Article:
"She" bein' Peggy Noonan, writing in Saturday's WSJ. Here's a piece-part:
Pretty much everyone over 50 in America feels on some level like a refugee. That's because they were born in one place—the old America—and live now in another. We're like immigrants, whether we literally are or not. One of the reasons America has always celebrated immigrants is a natural, shared knowledge that they left behind everything they knew to enter a place that was different—different language, different ways and manners, different food and habits, different tempo. This took courage. They missed the old country. There's a line in a Bernard Shaw play, "Mrs. Warren's Profession": "I kept myself lonely for you!" That is the unspoken sentence of all immigrants toward their children—I made myself long for an old world so you could have a better one.
But everyone over 50 in America feels a certain cultural longing now. They hear the new culture out of the radio, the TV, the billboard, the movie, the talk show. It is so violent, so sexualized, so politicized, so rough. They miss the old America they were born into, 50 to 70 years ago. And they fear, deep down, that this new culture, the one their children live in, isn't going to make it. Because it is, in essence, an assaultive culture, from the pop music coming out of the rental car radio to the TSA agent with her hands on your kids' buttocks. We are increasingly strangers here, and we fear for the future. There are, by the way, 100 million Americans over 50. A third of the nation. That's a lot of displaced people. They are part of the wrong-track numbers.
So is this. In the Old America there were a lot of bad parents. There always are, because being a parent is hard, and not everyone has the ability or even the desire. But in the old America you knew it wasn't so bad, because the culture could bring the kids up. Inadequate parents could sort of say, "Go outside and play in the culture," and the culture—relatively innocent, and boring—could be more or less trusted to bring the kids up. Popular songs, the messages in movies—all of it was pretty hopeful, and, to use a corny old word, wholesome. Grown-ups now know you can't send the kids out to play in the culture, because the culture will leave them distorted and disturbed. And there isn't less bad parenting now than there used to be. There may be more.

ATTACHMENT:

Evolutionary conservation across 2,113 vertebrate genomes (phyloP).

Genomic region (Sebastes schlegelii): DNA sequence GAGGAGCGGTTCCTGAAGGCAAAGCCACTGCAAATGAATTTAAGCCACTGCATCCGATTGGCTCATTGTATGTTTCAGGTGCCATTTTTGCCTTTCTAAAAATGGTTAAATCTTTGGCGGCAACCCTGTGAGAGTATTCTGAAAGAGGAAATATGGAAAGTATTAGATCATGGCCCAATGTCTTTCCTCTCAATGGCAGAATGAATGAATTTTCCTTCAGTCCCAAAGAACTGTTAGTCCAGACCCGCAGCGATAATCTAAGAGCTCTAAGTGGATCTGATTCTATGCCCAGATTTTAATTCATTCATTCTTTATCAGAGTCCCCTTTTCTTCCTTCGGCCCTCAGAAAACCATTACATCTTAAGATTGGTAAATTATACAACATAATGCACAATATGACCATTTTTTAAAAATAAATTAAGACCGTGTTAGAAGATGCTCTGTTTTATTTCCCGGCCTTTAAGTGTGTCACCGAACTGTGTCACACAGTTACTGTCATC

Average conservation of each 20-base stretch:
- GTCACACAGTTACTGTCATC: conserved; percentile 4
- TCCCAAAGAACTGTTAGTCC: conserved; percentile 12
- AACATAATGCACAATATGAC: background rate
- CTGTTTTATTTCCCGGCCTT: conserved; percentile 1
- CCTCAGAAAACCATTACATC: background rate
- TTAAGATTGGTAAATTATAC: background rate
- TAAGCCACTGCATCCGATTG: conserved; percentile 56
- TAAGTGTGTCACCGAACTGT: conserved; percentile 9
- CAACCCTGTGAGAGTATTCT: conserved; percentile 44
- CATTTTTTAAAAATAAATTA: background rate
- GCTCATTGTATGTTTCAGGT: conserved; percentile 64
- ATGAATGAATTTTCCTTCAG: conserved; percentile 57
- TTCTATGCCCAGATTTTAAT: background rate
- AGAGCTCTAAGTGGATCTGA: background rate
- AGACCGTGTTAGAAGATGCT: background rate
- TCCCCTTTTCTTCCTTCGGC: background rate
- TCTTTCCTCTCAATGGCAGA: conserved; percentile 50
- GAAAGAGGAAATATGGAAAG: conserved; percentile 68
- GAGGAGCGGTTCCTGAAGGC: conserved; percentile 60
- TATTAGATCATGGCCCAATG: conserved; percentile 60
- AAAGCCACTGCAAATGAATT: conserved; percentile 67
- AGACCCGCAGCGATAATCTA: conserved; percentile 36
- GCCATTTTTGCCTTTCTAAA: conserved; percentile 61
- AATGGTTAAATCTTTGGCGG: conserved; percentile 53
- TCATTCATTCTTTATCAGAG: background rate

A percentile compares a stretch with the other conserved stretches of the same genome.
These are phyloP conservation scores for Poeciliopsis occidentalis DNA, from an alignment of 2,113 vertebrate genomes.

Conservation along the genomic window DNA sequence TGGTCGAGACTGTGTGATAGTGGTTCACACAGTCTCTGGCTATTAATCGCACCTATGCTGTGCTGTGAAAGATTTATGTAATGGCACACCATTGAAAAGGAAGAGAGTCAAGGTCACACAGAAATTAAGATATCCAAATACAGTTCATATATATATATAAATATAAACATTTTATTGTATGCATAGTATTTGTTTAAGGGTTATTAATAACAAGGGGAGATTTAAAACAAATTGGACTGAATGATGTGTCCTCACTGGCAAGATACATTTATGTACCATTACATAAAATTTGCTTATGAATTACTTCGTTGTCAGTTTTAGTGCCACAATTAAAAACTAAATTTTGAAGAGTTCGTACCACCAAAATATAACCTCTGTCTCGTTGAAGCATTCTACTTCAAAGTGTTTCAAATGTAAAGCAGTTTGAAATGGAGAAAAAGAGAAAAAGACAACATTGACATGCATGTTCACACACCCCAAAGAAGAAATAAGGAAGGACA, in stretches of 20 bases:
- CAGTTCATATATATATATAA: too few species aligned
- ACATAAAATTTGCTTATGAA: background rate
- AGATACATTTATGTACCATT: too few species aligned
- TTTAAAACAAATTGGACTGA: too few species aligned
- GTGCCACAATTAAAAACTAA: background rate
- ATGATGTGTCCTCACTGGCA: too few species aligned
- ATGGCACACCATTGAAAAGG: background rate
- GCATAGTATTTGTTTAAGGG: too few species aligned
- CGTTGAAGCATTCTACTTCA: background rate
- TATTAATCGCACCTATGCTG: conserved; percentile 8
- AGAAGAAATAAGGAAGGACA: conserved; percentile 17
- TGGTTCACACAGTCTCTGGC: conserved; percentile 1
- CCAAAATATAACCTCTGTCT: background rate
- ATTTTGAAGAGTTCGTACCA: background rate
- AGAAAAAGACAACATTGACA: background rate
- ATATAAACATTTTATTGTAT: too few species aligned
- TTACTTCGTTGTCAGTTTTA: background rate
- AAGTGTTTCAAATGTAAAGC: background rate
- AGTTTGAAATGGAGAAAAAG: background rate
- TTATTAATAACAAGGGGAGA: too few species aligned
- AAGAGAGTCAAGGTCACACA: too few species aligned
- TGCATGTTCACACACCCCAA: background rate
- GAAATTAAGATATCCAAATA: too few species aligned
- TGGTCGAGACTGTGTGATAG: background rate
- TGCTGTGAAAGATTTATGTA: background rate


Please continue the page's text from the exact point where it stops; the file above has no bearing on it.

There is so much unease and yearning and sadness in America. So much good, too, so much energy and genius. But it isn't a country anyone should be playing games with, and adding to the general sense of loss.
This goes a long way to explaining all the GOML stuff we see these days, a lot of which is posted in these pages. Ms. Noonan went off on a tangent here, given the principal thrust of her column ("This Is No Time for Games") was about the debt-ceiling shenanigans, but this was a tangent that's both good and true. I have a lot o' fun with my "Get Off My Lawn!" (you were wonderin' about the acronym, weren't ya?) bullshit, but a lot of it ISN'T bullshit. Like Ms. Noonan I really AM beginning to believe things were better 20 or 30 years ago, but I'm also of the same mind that produced that last paragraph, above. All isn't lost, yet.
I'd give ya a link to the full article, Gentle Reader, and encourage ya to RTWT as is my wont... but I can't, as Mr. Murdoch & Co. have seen fit to sequester Ms. Noonan behind their pay wall. Sorry.